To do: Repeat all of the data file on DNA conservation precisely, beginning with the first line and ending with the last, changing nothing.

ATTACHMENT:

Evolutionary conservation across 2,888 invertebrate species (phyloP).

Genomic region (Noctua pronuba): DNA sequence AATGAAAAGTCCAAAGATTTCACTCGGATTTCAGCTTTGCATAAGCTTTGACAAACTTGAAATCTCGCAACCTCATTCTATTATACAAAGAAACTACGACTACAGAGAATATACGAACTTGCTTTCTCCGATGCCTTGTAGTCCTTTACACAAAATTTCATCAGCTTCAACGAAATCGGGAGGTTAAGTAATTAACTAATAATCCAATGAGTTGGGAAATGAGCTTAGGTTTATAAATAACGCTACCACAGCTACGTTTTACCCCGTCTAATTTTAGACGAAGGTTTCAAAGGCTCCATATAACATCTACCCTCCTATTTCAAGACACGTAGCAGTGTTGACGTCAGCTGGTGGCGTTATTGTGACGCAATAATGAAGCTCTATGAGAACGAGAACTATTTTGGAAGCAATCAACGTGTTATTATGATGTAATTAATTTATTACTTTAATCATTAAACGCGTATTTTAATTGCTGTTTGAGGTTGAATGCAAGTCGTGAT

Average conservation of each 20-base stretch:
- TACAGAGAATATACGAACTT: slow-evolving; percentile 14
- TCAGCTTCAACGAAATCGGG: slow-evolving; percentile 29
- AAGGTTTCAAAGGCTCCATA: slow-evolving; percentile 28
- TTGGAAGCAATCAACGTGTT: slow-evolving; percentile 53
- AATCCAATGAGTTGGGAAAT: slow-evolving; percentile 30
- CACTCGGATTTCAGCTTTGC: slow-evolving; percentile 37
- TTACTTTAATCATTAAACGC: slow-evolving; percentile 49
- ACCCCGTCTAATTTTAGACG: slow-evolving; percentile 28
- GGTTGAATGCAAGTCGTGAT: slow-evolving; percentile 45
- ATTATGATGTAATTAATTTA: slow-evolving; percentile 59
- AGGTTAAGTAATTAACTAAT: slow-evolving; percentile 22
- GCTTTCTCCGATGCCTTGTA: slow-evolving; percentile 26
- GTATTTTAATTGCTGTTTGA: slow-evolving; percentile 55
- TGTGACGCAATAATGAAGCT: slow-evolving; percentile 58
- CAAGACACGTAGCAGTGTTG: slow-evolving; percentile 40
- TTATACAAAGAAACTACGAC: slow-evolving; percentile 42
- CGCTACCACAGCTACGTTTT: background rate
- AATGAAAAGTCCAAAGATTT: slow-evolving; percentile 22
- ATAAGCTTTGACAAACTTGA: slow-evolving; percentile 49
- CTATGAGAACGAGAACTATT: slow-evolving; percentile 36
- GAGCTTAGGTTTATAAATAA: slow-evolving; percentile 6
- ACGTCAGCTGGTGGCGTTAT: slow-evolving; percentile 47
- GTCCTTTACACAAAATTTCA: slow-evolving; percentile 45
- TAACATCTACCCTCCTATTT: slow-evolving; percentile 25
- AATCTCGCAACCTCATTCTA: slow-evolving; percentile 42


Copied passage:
Evolutionary conservation across 2,888 invertebrate species (phyloP).

Genomic region (Noctua pronuba): DNA sequence AATGAAAAGTCCAAAGATTTCACTCGGATTTCAGCTTTGCATAAGCTTTGACAAACTTGAAATCTCGCAACCTCATTCTATTATACAAAGAAACTACGACTACAGAGAATATACGAACTTGCTTTCTCCGATGCCTTGTAGTCCTTTACACAAAATTTCATCAGCTTCAACGAAATCGGGAGGTTAAGTAATTAACTAATAATCCAATGAGTTGGGAAATGAGCTTAGGTTTATAAATAACGCTACCACAGCTACGTTTTACCCCGTCTAATTTTAGACGAAGGTTTCAAAGGCTCCATATAACATCTACCCTCCTATTTCAAGACACGTAGCAGTGTTGACGTCAGCTGGTGGCGTTATTGTGACGCAATAATGAAGCTCTATGAGAACGAGAACTATTTTGGAAGCAATCAACGTGTTATTATGATGTAATTAATTTATTACTTTAATCATTAAACGCGTATTTTAATTGCTGTTTGAGGTTGAATGCAAGTCGTGAT

Average conservation of each 20-base stretch:
- TACAGAGAATATACGAACTT: slow-evolving; percentile 14
- TCAGCTTCAACGAAATCGGG: slow-evolving; percentile 29
- AAGGTTTCAAAGGCTCCATA: slow-evolving; percentile 28
- TTGGAAGCAATCAACGTGTT: slow-evolving; percentile 53
- AATCCAATGAGTTGGGAAAT: slow-evolving; percentile 30
- CACTCGGATTTCAGCTTTGC: slow-evolving; percentile 37
- TTACTTTAATCATTAAACGC: slow-evolving; percentile 49
- ACCCCGTCTAATTTTAGACG: slow-evolving; percentile 28
- GGTTGAATGCAAGTCGTGAT: slow-evolving; percentile 45
- ATTATGATGTAATTAATTTA: slow-evolving; percentile 59
- AGGTTAAGTAATTAACTAAT: slow-evolving; percentile 22
- GCTTTCTCCGATGCCTTGTA: slow-evolving; percentile 26
- GTATTTTAATTGCTGTTTGA: slow-evolving; percentile 55
- TGTGACGCAATAATGAAGCT: slow-evolving; percentile 58
- CAAGACACGTAGCAGTGTTG: slow-evolving; percentile 40
- TTATACAAAGAAACTACGAC: slow-evolving; percentile 42
- CGCTACCACAGCTACGTTTT: background rate
- AATGAAAAGTCCAAAGATTT: slow-evolving; percentile 22
- ATAAGCTTTGACAAACTTGA: slow-evolving; percentile 49
- CTATGAGAACGAGAACTATT: slow-evolving; percentile 36
- GAGCTTAGGTTTATAAATAA: slow-evolving; percentile 6
- ACGTCAGCTGGTGGCGTTAT: slow-evolving; percentile 47
- GTCCTTTACACAAAATTTCA: slow-evolving; percentile 45
- TAACATCTACCCTCCTATTT: slow-evolving; percentile 25
- AATCTCGCAACCTCATTCTA: slow-evolving; percentile 42